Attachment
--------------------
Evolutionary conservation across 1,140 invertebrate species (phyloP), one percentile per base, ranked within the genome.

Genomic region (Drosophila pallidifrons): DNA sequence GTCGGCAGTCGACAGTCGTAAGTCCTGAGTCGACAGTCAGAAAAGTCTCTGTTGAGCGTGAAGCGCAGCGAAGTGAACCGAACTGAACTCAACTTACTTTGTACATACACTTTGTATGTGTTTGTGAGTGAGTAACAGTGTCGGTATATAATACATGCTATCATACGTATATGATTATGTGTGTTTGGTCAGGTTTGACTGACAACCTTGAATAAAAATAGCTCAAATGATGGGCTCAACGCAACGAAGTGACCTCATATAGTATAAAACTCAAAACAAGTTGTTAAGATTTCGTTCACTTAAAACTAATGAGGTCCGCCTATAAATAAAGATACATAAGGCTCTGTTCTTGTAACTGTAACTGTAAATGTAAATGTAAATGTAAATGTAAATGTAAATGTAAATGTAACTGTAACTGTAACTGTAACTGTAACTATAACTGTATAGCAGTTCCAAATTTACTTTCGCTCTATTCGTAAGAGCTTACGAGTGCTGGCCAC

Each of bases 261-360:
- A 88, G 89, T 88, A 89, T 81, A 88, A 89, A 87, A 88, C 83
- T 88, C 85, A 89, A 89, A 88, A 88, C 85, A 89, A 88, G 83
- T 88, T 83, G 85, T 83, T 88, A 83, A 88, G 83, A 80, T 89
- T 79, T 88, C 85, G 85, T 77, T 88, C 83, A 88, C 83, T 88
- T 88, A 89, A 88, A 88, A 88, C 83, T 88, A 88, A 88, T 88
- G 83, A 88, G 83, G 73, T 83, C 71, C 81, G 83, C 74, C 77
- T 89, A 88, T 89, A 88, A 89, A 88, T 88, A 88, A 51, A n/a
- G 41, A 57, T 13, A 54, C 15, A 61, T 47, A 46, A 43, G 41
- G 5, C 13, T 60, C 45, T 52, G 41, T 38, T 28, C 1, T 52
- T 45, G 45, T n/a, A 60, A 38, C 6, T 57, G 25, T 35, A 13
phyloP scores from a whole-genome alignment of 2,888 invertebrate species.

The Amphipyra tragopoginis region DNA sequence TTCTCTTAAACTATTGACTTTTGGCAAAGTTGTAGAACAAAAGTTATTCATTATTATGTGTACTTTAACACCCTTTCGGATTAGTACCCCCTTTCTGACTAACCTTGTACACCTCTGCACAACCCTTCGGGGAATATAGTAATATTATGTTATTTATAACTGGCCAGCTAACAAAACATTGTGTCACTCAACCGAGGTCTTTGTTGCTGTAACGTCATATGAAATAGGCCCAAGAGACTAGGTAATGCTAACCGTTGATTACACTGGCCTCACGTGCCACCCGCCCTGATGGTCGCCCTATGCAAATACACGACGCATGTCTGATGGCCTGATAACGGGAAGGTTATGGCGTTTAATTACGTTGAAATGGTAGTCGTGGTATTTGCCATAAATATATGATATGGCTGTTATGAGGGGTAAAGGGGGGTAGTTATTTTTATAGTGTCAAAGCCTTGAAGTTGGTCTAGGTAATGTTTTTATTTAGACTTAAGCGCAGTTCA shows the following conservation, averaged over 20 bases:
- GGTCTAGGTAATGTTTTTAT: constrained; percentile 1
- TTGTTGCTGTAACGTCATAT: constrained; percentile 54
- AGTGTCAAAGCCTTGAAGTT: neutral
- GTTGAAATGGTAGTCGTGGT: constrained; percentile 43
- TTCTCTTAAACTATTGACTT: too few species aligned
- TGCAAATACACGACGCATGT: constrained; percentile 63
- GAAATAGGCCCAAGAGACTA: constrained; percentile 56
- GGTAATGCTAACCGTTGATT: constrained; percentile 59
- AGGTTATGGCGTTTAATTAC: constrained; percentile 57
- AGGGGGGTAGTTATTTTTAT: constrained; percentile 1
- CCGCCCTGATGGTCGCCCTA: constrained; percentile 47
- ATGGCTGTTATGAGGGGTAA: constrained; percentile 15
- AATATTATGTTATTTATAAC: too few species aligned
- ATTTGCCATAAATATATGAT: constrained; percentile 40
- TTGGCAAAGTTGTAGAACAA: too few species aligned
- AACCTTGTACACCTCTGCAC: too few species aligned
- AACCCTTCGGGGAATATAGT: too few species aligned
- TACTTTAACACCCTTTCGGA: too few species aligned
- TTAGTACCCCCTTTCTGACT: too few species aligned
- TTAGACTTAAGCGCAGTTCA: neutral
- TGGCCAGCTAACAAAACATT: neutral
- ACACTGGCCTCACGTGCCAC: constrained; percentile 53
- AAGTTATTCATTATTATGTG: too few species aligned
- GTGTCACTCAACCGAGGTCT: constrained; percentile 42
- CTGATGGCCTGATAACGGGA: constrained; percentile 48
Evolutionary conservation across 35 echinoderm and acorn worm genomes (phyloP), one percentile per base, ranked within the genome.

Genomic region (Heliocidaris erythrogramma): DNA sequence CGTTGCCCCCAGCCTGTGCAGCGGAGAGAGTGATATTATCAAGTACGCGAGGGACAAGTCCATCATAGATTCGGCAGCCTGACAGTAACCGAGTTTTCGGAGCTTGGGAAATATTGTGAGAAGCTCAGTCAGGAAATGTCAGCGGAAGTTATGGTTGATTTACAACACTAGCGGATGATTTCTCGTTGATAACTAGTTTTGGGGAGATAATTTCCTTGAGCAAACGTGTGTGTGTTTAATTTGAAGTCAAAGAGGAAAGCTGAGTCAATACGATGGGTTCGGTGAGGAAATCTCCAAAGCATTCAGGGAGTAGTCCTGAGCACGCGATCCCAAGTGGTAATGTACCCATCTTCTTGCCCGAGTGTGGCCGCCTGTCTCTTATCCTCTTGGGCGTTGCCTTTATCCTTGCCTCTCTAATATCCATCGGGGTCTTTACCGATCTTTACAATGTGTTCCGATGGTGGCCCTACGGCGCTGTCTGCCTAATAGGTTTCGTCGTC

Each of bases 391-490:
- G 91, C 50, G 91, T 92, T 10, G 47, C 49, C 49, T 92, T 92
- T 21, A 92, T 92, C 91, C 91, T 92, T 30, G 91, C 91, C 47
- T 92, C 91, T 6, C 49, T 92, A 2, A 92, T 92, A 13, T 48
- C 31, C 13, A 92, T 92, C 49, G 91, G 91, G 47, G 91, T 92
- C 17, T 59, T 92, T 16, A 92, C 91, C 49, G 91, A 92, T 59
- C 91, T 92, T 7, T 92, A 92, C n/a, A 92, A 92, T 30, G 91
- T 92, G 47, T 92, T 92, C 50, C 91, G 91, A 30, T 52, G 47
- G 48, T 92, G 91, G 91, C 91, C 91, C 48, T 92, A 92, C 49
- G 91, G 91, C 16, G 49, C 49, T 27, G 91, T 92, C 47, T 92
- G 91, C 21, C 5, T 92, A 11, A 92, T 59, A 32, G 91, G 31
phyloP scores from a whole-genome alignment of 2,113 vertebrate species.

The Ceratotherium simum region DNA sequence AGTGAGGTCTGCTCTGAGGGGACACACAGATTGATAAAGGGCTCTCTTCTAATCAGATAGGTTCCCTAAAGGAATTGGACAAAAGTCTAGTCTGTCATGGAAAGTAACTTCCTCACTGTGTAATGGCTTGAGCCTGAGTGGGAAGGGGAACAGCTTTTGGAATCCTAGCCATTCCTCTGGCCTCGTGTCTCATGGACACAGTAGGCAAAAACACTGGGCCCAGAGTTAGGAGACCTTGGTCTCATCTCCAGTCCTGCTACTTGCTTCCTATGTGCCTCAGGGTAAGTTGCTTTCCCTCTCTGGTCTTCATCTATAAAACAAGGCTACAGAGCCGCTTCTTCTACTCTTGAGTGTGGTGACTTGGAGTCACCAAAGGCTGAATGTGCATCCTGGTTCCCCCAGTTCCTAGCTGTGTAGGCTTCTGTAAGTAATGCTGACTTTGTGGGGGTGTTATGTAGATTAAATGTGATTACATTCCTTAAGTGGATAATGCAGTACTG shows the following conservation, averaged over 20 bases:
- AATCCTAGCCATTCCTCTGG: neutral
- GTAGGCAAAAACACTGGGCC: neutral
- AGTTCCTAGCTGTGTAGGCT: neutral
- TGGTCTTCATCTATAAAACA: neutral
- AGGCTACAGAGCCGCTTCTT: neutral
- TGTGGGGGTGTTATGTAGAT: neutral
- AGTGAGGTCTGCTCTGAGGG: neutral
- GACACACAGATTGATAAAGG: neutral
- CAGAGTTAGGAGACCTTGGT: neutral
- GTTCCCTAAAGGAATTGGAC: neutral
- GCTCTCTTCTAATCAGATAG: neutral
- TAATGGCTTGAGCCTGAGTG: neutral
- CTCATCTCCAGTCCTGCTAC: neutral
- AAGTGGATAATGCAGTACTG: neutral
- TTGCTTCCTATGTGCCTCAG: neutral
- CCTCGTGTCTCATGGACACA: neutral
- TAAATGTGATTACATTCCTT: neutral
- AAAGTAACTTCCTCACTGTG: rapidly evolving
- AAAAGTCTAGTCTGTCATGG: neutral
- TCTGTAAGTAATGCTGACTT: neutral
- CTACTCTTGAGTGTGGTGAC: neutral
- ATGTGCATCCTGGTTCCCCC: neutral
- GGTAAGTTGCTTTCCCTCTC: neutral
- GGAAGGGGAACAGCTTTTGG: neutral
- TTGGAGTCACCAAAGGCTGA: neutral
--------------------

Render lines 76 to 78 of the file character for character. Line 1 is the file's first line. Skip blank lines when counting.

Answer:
- CTACTCTTGAGTGTGGTGAC: neutral
- ATGTGCATCCTGGTTCCCCC: neutral
- GGTAAGTTGCTTTCCCTCTC: neutral